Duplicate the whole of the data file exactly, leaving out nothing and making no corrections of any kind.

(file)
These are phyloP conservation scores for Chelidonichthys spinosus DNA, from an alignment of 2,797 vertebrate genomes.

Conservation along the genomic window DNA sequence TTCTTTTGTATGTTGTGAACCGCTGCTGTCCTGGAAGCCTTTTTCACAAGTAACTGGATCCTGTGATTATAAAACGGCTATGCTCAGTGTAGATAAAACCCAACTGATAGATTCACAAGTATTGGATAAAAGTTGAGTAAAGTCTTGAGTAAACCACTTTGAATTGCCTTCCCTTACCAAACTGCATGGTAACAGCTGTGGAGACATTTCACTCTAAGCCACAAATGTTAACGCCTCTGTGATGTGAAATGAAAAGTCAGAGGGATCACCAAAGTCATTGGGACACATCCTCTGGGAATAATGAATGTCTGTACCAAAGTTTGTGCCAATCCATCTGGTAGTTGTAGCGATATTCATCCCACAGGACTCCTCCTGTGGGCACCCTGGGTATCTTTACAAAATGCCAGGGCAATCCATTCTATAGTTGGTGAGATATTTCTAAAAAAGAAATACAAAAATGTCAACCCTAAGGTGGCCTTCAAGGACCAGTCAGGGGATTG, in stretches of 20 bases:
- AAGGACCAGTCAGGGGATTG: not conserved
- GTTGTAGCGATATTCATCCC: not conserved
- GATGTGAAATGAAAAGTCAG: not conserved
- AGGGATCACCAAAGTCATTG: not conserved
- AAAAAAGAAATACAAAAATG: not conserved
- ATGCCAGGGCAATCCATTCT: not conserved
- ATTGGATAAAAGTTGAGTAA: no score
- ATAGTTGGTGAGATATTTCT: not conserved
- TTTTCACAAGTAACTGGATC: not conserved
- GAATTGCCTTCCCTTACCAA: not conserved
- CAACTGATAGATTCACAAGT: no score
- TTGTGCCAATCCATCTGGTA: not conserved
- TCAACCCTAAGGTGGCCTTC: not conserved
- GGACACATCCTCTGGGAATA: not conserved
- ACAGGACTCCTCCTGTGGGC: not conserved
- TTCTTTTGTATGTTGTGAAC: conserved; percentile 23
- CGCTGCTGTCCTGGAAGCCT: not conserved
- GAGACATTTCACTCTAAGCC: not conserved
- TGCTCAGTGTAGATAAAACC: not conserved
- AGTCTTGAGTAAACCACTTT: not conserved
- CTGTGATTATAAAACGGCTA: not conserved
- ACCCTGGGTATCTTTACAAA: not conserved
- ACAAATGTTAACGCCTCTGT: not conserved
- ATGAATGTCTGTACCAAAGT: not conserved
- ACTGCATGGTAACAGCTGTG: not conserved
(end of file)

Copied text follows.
These are phyloP conservation scores for Chelidonichthys spinosus DNA, from an alignment of 2,797 vertebrate genomes.

Conservation along the genomic window DNA sequence TTCTTTTGTATGTTGTGAACCGCTGCTGTCCTGGAAGCCTTTTTCACAAGTAACTGGATCCTGTGATTATAAAACGGCTATGCTCAGTGTAGATAAAACCCAACTGATAGATTCACAAGTATTGGATAAAAGTTGAGTAAAGTCTTGAGTAAACCACTTTGAATTGCCTTCCCTTACCAAACTGCATGGTAACAGCTGTGGAGACATTTCACTCTAAGCCACAAATGTTAACGCCTCTGTGATGTGAAATGAAAAGTCAGAGGGATCACCAAAGTCATTGGGACACATCCTCTGGGAATAATGAATGTCTGTACCAAAGTTTGTGCCAATCCATCTGGTAGTTGTAGCGATATTCATCCCACAGGACTCCTCCTGTGGGCACCCTGGGTATCTTTACAAAATGCCAGGGCAATCCATTCTATAGTTGGTGAGATATTTCTAAAAAAGAAATACAAAAATGTCAACCCTAAGGTGGCCTTCAAGGACCAGTCAGGGGATTG, in stretches of 20 bases:
- AAGGACCAGTCAGGGGATTG: not conserved
- GTTGTAGCGATATTCATCCC: not conserved
- GATGTGAAATGAAAAGTCAG: not conserved
- AGGGATCACCAAAGTCATTG: not conserved
- AAAAAAGAAATACAAAAATG: not conserved
- ATGCCAGGGCAATCCATTCT: not conserved
- ATTGGATAAAAGTTGAGTAA: no score
- ATAGTTGGTGAGATATTTCT: not conserved
- TTTTCACAAGTAACTGGATC: not conserved
- GAATTGCCTTCCCTTACCAA: not conserved
- CAACTGATAGATTCACAAGT: no score
- TTGTGCCAATCCATCTGGTA: not conserved
- TCAACCCTAAGGTGGCCTTC: not conserved
- GGACACATCCTCTGGGAATA: not conserved
- ACAGGACTCCTCCTGTGGGC: not conserved
- TTCTTTTGTATGTTGTGAAC: conserved; percentile 23
- CGCTGCTGTCCTGGAAGCCT: not conserved
- GAGACATTTCACTCTAAGCC: not conserved
- TGCTCAGTGTAGATAAAACC: not conserved
- AGTCTTGAGTAAACCACTTT: not conserved
- CTGTGATTATAAAACGGCTA: not conserved
- ACCCTGGGTATCTTTACAAA: not conserved
- ACAAATGTTAACGCCTCTGT: not conserved
- ATGAATGTCTGTACCAAAGT: not conserved
- ACTGCATGGTAACAGCTGTG: not conserved